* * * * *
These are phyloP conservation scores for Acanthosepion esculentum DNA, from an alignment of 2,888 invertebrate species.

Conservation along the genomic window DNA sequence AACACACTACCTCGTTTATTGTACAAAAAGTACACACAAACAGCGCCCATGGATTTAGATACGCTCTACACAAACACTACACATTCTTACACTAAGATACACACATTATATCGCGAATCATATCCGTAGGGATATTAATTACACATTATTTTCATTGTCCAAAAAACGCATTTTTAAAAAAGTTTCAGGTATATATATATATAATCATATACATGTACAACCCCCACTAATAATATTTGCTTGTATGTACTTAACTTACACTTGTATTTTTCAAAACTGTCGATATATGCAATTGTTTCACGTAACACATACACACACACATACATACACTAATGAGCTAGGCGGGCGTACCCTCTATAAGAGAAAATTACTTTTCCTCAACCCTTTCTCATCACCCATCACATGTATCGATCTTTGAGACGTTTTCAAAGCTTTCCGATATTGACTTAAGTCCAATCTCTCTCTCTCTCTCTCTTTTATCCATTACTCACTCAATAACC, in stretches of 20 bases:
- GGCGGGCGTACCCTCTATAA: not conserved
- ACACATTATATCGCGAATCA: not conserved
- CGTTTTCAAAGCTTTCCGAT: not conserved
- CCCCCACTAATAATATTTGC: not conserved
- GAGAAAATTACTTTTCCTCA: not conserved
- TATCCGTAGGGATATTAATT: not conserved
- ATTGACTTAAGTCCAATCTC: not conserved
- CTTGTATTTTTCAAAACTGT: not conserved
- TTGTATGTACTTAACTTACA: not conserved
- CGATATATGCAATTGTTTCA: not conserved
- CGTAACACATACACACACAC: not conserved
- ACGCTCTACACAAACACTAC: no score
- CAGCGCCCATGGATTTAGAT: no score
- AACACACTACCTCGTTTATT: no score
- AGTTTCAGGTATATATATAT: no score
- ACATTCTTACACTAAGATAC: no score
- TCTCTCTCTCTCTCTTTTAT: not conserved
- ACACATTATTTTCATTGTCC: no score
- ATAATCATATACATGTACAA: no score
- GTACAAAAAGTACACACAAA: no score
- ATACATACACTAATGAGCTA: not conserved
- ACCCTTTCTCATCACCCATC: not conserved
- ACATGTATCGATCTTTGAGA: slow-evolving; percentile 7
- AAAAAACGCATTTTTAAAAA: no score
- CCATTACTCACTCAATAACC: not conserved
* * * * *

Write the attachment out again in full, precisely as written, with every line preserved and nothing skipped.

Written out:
These are phyloP conservation scores for Acanthosepion esculentum DNA, from an alignment of 2,888 invertebrate species.

Conservation along the genomic window DNA sequence AACACACTACCTCGTTTATTGTACAAAAAGTACACACAAACAGCGCCCATGGATTTAGATACGCTCTACACAAACACTACACATTCTTACACTAAGATACACACATTATATCGCGAATCATATCCGTAGGGATATTAATTACACATTATTTTCATTGTCCAAAAAACGCATTTTTAAAAAAGTTTCAGGTATATATATATATAATCATATACATGTACAACCCCCACTAATAATATTTGCTTGTATGTACTTAACTTACACTTGTATTTTTCAAAACTGTCGATATATGCAATTGTTTCACGTAACACATACACACACACATACATACACTAATGAGCTAGGCGGGCGTACCCTCTATAAGAGAAAATTACTTTTCCTCAACCCTTTCTCATCACCCATCACATGTATCGATCTTTGAGACGTTTTCAAAGCTTTCCGATATTGACTTAAGTCCAATCTCTCTCTCTCTCTCTCTTTTATCCATTACTCACTCAATAACC, in stretches of 20 bases:
- GGCGGGCGTACCCTCTATAA: not conserved
- ACACATTATATCGCGAATCA: not conserved
- CGTTTTCAAAGCTTTCCGAT: not conserved
- CCCCCACTAATAATATTTGC: not conserved
- GAGAAAATTACTTTTCCTCA: not conserved
- TATCCGTAGGGATATTAATT: not conserved
- ATTGACTTAAGTCCAATCTC: not conserved
- CTTGTATTTTTCAAAACTGT: not conserved
- TTGTATGTACTTAACTTACA: not conserved
- CGATATATGCAATTGTTTCA: not conserved
- CGTAACACATACACACACAC: not conserved
- ACGCTCTACACAAACACTAC: no score
- CAGCGCCCATGGATTTAGAT: no score
- AACACACTACCTCGTTTATT: no score
- AGTTTCAGGTATATATATAT: no score
- ACATTCTTACACTAAGATAC: no score
- TCTCTCTCTCTCTCTTTTAT: not conserved
- ACACATTATTTTCATTGTCC: no score
- ATAATCATATACATGTACAA: no score
- GTACAAAAAGTACACACAAA: no score
- ATACATACACTAATGAGCTA: not conserved
- ACCCTTTCTCATCACCCATC: not conserved
- ACATGTATCGATCTTTGAGA: slow-evolving; percentile 7
- AAAAAACGCATTTTTAAAAA: no score
- CCATTACTCACTCAATAACC: not conserved